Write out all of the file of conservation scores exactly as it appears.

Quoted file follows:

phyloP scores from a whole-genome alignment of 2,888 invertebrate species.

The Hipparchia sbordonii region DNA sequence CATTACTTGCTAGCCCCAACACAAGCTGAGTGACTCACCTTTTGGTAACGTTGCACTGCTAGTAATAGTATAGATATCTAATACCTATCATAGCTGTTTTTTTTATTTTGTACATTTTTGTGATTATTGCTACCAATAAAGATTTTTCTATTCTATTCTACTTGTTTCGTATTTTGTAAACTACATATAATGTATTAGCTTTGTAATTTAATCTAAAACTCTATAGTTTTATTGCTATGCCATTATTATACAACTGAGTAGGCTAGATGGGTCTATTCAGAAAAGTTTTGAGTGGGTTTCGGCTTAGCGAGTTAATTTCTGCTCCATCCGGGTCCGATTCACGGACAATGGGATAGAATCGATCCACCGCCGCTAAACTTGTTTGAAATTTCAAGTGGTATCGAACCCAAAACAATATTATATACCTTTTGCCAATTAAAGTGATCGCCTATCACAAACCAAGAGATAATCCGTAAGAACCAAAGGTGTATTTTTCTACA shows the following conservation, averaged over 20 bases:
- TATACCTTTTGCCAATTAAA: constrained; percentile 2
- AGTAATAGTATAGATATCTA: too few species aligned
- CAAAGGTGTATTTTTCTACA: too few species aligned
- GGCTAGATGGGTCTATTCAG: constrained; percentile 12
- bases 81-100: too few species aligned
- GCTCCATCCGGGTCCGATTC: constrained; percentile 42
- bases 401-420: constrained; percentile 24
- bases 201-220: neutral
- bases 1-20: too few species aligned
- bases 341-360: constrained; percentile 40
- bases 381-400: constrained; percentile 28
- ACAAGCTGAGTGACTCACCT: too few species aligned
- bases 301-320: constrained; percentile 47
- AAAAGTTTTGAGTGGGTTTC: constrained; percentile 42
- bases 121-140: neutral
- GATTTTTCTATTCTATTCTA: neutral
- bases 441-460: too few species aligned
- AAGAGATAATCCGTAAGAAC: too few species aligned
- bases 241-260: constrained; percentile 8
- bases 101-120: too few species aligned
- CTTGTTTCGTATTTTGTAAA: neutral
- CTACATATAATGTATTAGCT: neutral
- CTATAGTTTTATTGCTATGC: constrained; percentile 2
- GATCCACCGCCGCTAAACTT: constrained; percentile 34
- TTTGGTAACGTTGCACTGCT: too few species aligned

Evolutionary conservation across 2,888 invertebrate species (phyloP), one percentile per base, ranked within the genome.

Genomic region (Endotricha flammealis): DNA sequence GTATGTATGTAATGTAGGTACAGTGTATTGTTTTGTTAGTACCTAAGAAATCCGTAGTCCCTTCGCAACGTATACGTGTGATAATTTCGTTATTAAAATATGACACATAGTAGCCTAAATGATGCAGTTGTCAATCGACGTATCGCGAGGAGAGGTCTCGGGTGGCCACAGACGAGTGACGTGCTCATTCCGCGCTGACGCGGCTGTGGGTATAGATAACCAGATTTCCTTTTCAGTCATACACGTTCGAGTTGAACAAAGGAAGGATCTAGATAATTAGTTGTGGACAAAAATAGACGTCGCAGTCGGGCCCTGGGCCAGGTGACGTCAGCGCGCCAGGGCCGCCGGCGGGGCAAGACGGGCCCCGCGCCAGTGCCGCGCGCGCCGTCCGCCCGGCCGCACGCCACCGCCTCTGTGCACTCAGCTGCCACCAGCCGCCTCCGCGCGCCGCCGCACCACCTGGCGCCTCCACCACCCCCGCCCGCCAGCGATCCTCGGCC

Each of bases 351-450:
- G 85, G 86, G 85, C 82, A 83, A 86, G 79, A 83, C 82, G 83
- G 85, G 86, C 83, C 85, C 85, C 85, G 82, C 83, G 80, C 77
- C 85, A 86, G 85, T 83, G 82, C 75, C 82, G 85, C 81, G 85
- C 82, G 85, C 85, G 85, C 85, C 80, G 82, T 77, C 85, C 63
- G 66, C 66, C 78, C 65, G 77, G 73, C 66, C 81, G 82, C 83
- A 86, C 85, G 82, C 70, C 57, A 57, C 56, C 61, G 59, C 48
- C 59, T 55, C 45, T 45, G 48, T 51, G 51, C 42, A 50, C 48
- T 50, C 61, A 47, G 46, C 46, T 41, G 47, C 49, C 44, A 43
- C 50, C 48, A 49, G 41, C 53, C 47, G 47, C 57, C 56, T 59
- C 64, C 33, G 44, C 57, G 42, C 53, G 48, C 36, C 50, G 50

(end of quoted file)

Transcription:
phyloP scores from a whole-genome alignment of 2,888 invertebrate species.

The Hipparchia sbordonii region DNA sequence CATTACTTGCTAGCCCCAACACAAGCTGAGTGACTCACCTTTTGGTAACGTTGCACTGCTAGTAATAGTATAGATATCTAATACCTATCATAGCTGTTTTTTTTATTTTGTACATTTTTGTGATTATTGCTACCAATAAAGATTTTTCTATTCTATTCTACTTGTTTCGTATTTTGTAAACTACATATAATGTATTAGCTTTGTAATTTAATCTAAAACTCTATAGTTTTATTGCTATGCCATTATTATACAACTGAGTAGGCTAGATGGGTCTATTCAGAAAAGTTTTGAGTGGGTTTCGGCTTAGCGAGTTAATTTCTGCTCCATCCGGGTCCGATTCACGGACAATGGGATAGAATCGATCCACCGCCGCTAAACTTGTTTGAAATTTCAAGTGGTATCGAACCCAAAACAATATTATATACCTTTTGCCAATTAAAGTGATCGCCTATCACAAACCAAGAGATAATCCGTAAGAACCAAAGGTGTATTTTTCTACA shows the following conservation, averaged over 20 bases:
- TATACCTTTTGCCAATTAAA: constrained; percentile 2
- AGTAATAGTATAGATATCTA: too few species aligned
- CAAAGGTGTATTTTTCTACA: too few species aligned
- GGCTAGATGGGTCTATTCAG: constrained; percentile 12
- bases 81-100: too few species aligned
- GCTCCATCCGGGTCCGATTC: constrained; percentile 42
- bases 401-420: constrained; percentile 24
- bases 201-220: neutral
- bases 1-20: too few species aligned
- bases 341-360: constrained; percentile 40
- bases 381-400: constrained; percentile 28
- ACAAGCTGAGTGACTCACCT: too few species aligned
- bases 301-320: constrained; percentile 47
- AAAAGTTTTGAGTGGGTTTC: constrained; percentile 42
- bases 121-140: neutral
- GATTTTTCTATTCTATTCTA: neutral
- bases 441-460: too few species aligned
- AAGAGATAATCCGTAAGAAC: too few species aligned
- bases 241-260: constrained; percentile 8
- bases 101-120: too few species aligned
- CTTGTTTCGTATTTTGTAAA: neutral
- CTACATATAATGTATTAGCT: neutral
- CTATAGTTTTATTGCTATGC: constrained; percentile 2
- GATCCACCGCCGCTAAACTT: constrained; percentile 34
- TTTGGTAACGTTGCACTGCT: too few species aligned

Evolutionary conservation across 2,888 invertebrate species (phyloP), one percentile per base, ranked within the genome.

Genomic region (Endotricha flammealis): DNA sequence GTATGTATGTAATGTAGGTACAGTGTATTGTTTTGTTAGTACCTAAGAAATCCGTAGTCCCTTCGCAACGTATACGTGTGATAATTTCGTTATTAAAATATGACACATAGTAGCCTAAATGATGCAGTTGTCAATCGACGTATCGCGAGGAGAGGTCTCGGGTGGCCACAGACGAGTGACGTGCTCATTCCGCGCTGACGCGGCTGTGGGTATAGATAACCAGATTTCCTTTTCAGTCATACACGTTCGAGTTGAACAAAGGAAGGATCTAGATAATTAGTTGTGGACAAAAATAGACGTCGCAGTCGGGCCCTGGGCCAGGTGACGTCAGCGCGCCAGGGCCGCCGGCGGGGCAAGACGGGCCCCGCGCCAGTGCCGCGCGCGCCGTCCGCCCGGCCGCACGCCACCGCCTCTGTGCACTCAGCTGCCACCAGCCGCCTCCGCGCGCCGCCGCACCACCTGGCGCCTCCACCACCCCCGCCCGCCAGCGATCCTCGGCC

Each of bases 351-450:
- G 85, G 86, G 85, C 82, A 83, A 86, G 79, A 83, C 82, G 83
- G 85, G 86, C 83, C 85, C 85, C 85, G 82, C 83, G 80, C 77
- C 85, A 86, G 85, T 83, G 82, C 75, C 82, G 85, C 81, G 85
- C 82, G 85, C 85, G 85, C 85, C 80, G 82, T 77, C 85, C 63
- G 66, C 66, C 78, C 65, G 77, G 73, C 66, C 81, G 82, C 83
- A 86, C 85, G 82, C 70, C 57, A 57, C 56, C 61, G 59, C 48
- C 59, T 55, C 45, T 45, G 48, T 51, G 51, C 42, A 50, C 48
- T 50, C 61, A 47, G 46, C 46, T 41, G 47, C 49, C 44, A 43
- C 50, C 48, A 49, G 41, C 53, C 47, G 47, C 57, C 56, T 59
- C 64, C 33, G 44, C 57, G 42, C 53, G 48, C 36, C 50, G 50